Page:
Adding the joint to the bong
After the glass joint has been measured at an angle of approximately 45 degrees and compared to the downstream length, the glass worker can use a wet saw to cut the joint. After cutting, you can clean the joint and wash away chips or glass shavings.
The wet saw left a rough surface on the glass tube, so the glass worker has to heat the rough edge of the connecting tube and pick it out with a glass rod. This allows them to make a smooth seal when the joint is attached to the side of the piston.
The glassblower heats a point on the flask with a focused torch to which the compound is attached. When the correct area is glowing hot, you can blow into the bong, causing the heated area to bubble out. The glassblower can open this with a glass rod and fold back the edges, creating a hole in the side of the bulb.
In order to create the seal, the connection and the opening in the piston must be red-hot. Then the glassblower can work the joint to make sure it is at the right angle for the downstream area to get into the beaker and sit well below the water level. Once you have attached and sealed the hinge, put the bong back into the teaching.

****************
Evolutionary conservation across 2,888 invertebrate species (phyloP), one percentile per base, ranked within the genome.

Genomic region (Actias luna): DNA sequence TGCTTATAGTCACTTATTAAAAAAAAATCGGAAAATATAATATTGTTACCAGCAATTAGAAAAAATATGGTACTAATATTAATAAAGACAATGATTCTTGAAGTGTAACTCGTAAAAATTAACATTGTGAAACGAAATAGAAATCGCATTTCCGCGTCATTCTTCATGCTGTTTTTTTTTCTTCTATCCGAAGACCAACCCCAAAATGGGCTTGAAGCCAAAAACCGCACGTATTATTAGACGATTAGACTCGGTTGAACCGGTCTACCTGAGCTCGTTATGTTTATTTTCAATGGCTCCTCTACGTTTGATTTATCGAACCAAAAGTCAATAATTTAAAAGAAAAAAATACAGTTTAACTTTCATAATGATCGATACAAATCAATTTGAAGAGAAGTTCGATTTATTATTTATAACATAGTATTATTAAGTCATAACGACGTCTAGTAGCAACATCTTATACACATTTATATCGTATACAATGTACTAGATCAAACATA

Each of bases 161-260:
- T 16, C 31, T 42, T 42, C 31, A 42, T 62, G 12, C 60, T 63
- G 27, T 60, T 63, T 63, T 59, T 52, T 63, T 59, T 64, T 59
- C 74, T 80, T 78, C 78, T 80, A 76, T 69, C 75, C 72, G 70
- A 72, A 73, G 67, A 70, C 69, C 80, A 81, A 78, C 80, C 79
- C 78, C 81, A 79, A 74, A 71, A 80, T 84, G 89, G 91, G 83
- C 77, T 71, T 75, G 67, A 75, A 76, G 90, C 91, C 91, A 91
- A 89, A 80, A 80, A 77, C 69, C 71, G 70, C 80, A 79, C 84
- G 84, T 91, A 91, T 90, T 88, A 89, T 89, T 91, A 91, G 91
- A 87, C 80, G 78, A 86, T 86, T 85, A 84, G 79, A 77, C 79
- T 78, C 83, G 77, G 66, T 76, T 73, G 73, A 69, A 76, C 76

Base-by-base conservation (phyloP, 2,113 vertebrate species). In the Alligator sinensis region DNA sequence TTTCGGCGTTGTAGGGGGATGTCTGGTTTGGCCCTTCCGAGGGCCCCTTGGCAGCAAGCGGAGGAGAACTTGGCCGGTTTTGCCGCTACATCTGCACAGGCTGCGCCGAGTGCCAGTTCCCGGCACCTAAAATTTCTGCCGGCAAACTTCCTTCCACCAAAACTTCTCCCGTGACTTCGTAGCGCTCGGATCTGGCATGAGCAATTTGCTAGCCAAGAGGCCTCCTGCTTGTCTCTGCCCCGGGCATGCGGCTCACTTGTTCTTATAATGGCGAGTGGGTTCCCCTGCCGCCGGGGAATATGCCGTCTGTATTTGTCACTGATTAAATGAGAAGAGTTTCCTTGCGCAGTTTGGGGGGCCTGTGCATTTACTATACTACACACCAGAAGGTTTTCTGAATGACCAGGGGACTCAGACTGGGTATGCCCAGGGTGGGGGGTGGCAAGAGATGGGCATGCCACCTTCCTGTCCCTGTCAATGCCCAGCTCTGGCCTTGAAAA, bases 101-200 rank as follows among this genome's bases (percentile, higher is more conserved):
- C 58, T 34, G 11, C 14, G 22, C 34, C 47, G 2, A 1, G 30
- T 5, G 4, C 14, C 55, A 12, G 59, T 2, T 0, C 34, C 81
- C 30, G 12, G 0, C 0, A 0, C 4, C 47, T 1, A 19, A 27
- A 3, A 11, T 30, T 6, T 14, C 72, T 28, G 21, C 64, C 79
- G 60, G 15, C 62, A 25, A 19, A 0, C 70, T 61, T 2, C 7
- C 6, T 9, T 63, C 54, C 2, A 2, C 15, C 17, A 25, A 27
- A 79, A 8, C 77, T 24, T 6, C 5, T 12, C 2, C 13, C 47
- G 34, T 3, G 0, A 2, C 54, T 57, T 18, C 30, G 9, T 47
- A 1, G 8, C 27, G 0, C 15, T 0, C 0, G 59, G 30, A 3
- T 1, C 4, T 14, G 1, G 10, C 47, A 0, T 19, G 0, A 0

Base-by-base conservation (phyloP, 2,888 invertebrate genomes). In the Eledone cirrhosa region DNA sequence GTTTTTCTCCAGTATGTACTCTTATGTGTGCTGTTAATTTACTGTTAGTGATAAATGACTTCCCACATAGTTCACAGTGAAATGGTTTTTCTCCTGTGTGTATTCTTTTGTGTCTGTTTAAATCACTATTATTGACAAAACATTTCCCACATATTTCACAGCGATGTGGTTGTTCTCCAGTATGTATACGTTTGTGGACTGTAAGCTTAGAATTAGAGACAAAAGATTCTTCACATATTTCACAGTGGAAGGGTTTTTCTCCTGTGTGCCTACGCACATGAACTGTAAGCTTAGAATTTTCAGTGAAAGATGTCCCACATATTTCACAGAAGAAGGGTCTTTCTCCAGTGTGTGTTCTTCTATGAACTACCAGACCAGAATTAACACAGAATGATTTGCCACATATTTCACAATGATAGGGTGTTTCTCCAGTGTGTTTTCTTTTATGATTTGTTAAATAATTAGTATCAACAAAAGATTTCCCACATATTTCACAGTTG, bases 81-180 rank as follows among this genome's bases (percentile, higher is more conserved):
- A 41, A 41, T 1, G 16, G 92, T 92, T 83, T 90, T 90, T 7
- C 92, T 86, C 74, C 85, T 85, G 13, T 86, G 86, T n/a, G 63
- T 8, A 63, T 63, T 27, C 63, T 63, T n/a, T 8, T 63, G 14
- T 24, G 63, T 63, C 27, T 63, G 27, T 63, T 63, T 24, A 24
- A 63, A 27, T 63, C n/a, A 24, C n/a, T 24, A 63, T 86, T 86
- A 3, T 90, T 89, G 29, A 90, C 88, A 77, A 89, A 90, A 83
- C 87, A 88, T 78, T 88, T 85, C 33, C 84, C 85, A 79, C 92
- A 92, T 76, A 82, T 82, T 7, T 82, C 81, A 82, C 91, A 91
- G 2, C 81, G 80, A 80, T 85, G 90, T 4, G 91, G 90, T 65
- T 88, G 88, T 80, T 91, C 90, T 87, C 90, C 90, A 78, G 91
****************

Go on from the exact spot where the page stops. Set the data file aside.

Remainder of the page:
This article focused on making a cup bong, but we hope it has also given you some insight into glass blowing and the skills glass blowers need.
Apart from the straight pipe bong, the beaker bong is one of the simpler water pipes. However, the skill and time required to create some of the more complex bongs and swabs, with their intricate tubes and artistic, colorful designs, is considerable. At Fifth Ave Green House we are fortunate that over 300 skilled craftsmen make all of our glass pipes, bongs and swab systems in-house. We hope you enjoy using these hookahs as much as we design and make them for you.